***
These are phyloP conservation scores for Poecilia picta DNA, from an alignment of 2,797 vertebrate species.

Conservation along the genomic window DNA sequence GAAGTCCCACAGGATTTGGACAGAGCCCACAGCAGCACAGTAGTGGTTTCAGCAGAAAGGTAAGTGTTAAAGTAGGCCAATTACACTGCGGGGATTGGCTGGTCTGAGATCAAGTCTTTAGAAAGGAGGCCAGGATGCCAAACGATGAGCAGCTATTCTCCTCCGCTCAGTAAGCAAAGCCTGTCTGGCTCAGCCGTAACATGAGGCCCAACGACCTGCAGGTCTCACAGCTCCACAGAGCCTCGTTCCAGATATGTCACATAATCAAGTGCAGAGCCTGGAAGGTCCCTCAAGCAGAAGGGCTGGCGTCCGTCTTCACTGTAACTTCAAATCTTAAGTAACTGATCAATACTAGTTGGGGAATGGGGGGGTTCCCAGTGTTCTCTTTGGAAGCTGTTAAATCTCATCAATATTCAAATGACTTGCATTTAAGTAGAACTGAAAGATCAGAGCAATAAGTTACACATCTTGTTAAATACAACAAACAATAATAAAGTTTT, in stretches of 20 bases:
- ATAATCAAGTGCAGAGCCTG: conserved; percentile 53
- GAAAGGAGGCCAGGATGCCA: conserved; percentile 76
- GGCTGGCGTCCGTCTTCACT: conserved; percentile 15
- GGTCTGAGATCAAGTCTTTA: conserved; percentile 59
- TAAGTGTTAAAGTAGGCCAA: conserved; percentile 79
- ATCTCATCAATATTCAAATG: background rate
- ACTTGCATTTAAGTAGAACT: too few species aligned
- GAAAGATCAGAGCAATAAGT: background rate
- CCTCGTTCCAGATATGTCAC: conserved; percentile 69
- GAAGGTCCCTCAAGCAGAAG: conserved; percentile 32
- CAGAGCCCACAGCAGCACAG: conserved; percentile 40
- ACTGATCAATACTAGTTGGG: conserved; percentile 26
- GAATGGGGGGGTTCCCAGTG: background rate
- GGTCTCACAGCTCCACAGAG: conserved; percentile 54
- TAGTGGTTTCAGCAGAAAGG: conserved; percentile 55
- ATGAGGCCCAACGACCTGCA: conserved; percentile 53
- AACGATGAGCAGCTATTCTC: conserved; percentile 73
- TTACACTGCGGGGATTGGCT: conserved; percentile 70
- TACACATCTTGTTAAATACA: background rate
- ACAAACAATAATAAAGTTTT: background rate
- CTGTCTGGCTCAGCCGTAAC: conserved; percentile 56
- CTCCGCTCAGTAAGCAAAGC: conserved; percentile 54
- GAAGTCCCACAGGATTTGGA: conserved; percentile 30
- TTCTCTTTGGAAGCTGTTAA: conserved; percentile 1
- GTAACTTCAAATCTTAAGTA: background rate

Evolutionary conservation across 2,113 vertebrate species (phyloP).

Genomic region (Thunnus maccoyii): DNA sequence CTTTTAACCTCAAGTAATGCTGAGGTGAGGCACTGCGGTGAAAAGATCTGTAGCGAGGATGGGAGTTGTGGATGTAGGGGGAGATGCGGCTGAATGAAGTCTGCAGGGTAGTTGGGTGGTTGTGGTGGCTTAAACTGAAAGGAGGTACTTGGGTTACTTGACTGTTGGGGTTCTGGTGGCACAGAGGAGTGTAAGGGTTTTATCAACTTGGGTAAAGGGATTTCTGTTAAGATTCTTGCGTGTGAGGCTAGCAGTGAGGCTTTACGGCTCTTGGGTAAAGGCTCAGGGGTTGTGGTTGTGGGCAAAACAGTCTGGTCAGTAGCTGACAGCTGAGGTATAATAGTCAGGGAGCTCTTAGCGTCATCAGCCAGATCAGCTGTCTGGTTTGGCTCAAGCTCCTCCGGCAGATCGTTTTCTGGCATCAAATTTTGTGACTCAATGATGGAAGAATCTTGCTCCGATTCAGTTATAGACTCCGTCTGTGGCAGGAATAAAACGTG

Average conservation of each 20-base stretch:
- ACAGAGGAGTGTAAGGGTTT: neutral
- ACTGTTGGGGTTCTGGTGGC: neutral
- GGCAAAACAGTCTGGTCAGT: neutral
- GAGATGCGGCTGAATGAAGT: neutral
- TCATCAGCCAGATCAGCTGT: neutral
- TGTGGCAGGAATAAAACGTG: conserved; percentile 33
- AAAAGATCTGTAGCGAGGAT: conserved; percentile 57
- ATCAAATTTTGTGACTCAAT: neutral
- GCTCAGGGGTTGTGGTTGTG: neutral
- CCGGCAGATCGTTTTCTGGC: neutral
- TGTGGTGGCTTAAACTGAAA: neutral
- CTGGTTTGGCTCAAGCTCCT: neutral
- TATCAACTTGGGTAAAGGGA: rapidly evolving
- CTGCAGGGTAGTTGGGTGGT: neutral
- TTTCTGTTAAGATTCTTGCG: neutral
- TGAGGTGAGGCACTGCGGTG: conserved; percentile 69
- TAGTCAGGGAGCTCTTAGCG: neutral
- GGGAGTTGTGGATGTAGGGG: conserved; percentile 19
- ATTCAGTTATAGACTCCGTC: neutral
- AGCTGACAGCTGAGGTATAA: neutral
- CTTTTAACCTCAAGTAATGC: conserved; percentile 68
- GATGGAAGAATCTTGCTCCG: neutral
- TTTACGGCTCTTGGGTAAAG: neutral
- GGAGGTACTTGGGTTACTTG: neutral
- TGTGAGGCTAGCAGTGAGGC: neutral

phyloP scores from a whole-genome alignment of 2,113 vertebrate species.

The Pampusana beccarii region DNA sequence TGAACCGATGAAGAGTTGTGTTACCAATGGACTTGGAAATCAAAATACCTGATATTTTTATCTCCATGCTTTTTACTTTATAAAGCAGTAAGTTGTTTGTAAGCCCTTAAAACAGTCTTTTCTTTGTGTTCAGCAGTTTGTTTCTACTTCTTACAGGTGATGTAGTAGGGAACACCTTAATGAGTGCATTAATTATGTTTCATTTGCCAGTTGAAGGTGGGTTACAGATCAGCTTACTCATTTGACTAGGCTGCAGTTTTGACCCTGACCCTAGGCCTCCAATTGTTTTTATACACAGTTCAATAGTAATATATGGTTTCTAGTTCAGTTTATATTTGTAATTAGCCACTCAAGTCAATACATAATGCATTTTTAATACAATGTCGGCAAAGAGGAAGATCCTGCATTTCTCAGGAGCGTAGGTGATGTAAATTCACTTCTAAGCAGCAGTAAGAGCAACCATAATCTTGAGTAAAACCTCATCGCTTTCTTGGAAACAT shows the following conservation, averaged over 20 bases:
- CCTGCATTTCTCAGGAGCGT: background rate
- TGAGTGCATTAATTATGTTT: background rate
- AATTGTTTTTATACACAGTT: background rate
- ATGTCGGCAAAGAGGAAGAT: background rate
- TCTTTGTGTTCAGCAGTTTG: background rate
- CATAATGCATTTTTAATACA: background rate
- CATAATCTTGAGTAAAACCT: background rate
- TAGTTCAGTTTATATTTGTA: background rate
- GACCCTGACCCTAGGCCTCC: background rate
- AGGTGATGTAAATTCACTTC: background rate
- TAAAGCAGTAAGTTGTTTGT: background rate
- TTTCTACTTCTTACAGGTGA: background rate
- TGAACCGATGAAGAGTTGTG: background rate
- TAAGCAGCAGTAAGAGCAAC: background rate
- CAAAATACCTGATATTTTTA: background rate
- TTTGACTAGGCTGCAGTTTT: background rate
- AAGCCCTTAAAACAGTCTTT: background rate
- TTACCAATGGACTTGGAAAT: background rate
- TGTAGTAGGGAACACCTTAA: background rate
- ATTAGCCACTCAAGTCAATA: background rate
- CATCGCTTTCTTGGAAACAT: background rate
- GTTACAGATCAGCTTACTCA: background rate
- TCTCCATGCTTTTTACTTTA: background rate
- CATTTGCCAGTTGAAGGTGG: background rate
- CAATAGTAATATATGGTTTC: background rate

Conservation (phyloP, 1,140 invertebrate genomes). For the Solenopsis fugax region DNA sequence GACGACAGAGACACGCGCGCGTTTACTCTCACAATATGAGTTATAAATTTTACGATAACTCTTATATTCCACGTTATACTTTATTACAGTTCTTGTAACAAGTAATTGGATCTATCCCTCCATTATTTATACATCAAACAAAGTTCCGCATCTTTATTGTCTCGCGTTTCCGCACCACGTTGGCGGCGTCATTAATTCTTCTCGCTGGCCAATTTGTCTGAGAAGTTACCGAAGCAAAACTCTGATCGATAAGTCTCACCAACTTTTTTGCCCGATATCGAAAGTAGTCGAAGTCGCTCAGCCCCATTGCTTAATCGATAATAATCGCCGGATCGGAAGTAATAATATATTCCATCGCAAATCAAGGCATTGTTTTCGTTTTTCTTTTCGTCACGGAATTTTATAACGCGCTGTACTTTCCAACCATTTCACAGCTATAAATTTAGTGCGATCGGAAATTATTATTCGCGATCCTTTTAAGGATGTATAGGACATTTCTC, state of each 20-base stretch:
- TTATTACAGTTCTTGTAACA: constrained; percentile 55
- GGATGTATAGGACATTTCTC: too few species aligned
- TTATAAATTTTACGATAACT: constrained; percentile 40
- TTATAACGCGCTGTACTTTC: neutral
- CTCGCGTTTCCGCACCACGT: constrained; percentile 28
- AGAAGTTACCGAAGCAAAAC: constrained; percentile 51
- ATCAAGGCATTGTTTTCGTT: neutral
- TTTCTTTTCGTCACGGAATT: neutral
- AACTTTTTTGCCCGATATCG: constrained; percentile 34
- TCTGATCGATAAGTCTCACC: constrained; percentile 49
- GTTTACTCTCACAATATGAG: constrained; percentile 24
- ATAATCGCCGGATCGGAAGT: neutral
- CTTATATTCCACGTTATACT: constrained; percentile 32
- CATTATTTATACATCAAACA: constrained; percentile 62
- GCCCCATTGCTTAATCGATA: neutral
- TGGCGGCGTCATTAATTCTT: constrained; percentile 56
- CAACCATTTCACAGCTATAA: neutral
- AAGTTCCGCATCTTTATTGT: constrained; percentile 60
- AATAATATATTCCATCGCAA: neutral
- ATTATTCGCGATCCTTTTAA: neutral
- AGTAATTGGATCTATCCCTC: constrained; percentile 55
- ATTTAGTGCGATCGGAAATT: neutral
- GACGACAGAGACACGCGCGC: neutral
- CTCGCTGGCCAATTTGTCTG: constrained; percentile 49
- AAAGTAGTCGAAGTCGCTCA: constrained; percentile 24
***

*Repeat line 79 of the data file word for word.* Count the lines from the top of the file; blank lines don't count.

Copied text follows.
- GTTACAGATCAGCTTACTCA: background rate